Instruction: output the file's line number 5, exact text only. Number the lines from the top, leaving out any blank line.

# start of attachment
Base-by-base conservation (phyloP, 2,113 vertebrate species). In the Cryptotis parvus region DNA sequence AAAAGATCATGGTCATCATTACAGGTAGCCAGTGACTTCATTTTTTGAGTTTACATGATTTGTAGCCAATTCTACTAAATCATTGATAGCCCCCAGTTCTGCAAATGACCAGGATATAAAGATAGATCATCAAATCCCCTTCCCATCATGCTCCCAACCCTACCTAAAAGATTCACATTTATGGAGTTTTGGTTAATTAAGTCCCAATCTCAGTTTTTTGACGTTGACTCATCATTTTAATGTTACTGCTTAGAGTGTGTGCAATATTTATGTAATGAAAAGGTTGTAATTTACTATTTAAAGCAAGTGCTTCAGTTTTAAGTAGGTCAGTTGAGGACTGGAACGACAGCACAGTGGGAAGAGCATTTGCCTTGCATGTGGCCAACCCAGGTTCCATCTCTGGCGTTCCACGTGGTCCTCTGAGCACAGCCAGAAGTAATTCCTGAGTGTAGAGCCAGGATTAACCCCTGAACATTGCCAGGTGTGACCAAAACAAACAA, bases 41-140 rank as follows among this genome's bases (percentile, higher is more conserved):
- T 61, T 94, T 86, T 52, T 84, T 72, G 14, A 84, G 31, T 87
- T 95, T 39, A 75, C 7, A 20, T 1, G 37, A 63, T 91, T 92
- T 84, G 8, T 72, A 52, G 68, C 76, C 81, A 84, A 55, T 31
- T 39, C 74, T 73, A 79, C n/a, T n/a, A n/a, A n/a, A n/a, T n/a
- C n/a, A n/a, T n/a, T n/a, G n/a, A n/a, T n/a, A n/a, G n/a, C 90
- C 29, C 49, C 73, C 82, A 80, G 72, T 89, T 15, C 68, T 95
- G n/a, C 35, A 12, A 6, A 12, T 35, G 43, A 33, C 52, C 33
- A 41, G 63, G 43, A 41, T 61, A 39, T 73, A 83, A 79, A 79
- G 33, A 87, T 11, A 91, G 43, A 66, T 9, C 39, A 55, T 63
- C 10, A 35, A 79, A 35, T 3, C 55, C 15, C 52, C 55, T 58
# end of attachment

- T 39, C 74, T 73, A 79, C n/a, T n/a, A n/a, A n/a, A n/a, T n/a